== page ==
A recent change made by the National Trading Standards and Letting Agency Team will mean more information about a property is required to be available for customers. What details will be required, the motives behind the changes and when do they come into force?
Earlier this year, an announcement that certain property information will now be required for all property listings by May hit the market. The National Trading Standards Estate and Letting Agency Team are behind this well-received change, seeking to help buyers make well-informed decisions on their property investments and home purchases. The new information required on the listing will be:
- the property’s council tax band or rate
- the price
- tenure information (for sales)
The initiative has come about in response to a request from estate and letting agents for more clarity on what information sellers must disclose when putting a property on the market. This initial step is phase one of three, looking at what must be included for all properties. Phases two and three are in development, but will include further information on covenants, flood risks, and other more specific factors that may impact a property’s price point.
How will this change how properties are marketed?
Once all stages have been completed, agents will be required to include all information about a property before listing it on their portals. If these details are omitted, the portal should flag this to their customers, alongside key advice on why the information is important and should be obtained ahead of making any further decisions. Portals will also be required to list how customers can access the information.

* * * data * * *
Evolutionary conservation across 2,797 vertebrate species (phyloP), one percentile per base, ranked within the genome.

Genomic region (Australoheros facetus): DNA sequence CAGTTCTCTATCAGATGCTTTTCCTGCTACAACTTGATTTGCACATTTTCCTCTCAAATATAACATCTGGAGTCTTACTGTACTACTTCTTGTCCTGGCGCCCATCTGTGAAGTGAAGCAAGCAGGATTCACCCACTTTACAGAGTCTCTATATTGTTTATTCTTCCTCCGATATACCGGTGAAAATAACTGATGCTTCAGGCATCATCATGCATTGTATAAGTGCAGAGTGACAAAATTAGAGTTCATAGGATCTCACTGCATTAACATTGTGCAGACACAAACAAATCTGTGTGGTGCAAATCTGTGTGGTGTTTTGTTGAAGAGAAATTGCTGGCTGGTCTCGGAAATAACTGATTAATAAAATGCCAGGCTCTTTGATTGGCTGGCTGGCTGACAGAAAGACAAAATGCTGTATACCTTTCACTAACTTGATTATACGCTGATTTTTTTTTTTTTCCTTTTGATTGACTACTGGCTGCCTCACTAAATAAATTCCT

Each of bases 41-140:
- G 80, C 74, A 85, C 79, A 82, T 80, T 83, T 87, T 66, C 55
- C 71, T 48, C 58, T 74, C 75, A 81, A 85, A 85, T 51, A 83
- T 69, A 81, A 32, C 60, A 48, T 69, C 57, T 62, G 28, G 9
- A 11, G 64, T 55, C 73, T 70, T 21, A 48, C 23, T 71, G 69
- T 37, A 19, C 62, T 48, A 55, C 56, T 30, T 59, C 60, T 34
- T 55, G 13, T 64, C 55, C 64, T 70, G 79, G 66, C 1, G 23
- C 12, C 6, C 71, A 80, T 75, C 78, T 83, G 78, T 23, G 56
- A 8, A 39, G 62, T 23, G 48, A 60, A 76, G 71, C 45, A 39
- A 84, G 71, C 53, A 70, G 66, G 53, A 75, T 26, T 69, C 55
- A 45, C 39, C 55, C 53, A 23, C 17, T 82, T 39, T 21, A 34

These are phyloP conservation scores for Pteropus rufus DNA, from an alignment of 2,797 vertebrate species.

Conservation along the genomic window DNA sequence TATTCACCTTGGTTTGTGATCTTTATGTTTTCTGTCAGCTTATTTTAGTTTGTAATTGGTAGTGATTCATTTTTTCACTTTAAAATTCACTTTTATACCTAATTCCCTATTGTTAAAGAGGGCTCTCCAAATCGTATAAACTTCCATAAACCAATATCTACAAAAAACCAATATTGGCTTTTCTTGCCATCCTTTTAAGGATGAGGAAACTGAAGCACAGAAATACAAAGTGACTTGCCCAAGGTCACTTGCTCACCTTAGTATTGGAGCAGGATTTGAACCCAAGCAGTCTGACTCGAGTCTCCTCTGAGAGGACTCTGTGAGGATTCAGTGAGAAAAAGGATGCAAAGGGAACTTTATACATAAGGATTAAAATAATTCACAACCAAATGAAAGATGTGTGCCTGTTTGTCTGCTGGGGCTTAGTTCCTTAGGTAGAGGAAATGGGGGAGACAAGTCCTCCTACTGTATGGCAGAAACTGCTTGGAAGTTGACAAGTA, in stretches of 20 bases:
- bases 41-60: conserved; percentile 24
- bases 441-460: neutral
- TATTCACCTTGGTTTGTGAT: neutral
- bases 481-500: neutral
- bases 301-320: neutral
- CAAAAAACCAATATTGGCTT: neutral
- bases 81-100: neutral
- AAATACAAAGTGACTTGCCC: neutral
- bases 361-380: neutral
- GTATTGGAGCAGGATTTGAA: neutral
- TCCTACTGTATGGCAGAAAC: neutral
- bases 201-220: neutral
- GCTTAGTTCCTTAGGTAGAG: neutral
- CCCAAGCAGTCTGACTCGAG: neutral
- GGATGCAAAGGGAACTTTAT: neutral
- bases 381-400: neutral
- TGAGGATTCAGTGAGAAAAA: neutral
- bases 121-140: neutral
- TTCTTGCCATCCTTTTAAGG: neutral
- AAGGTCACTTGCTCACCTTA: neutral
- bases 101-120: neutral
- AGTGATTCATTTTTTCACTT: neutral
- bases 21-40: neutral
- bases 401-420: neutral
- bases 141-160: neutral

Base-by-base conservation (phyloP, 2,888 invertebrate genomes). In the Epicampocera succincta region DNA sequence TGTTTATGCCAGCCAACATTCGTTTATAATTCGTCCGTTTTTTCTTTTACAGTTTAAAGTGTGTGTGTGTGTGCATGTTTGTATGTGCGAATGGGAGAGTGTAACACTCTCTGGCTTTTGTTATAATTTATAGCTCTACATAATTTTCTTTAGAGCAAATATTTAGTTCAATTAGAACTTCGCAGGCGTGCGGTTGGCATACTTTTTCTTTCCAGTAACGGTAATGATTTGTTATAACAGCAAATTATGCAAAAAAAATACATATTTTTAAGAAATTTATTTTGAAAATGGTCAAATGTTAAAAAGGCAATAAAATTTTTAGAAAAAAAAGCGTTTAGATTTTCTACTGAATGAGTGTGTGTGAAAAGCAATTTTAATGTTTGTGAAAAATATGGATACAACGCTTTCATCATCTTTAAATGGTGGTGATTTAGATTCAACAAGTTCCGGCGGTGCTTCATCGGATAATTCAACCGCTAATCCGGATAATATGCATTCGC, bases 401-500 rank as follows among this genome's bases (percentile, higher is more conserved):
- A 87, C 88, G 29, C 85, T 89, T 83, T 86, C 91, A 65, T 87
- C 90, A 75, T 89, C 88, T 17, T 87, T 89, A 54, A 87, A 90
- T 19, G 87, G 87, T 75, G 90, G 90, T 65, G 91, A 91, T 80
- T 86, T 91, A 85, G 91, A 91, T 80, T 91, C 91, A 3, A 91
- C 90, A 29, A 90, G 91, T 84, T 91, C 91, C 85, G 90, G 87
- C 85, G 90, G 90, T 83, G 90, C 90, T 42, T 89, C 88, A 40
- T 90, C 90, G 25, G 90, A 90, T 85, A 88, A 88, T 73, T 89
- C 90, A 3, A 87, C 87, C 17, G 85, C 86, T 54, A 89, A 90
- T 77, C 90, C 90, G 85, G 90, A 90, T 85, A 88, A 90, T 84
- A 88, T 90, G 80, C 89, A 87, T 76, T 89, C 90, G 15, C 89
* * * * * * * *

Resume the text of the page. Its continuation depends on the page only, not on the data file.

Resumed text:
What are the benefits?
The benefits for brokers, estate agents, and letting agents mean that this amendment has received considerable support from the industry. With more information available from the start, better quality enquiries will come through to agents, meaning quicker and simpler sales, and a reduction in transaction fall-throughs.
More than 300 agents were surveyed by the National Trading Standards and industry partners last year, and the push for this type of change was overwhelming. 91% of agents asked agreed that a list of basic material information would improve clarity for the industry. A further 93% supported the enforcement of mandatory information in relation to property tenure.
Having this information available makes the whole process more transparent for buyers. Understanding the full extent of the property’s condition before entering into a contract will inevitably help people budget more accurately for their property purchase.
What are industry professionals saying about the changes?
Neil O’Brien, a minister in the Government’s Levelling Up department said, “A key part of levelling up is creating a fair and just housing system […] Far too often, […] deals fall through, costing young people thousands of pounds in wasted expense.” O’Brien goes on to comment that providing information upfront will avoid unnecessary costs for buyers, which benefits all areas of the market and improves the home-purchase process.
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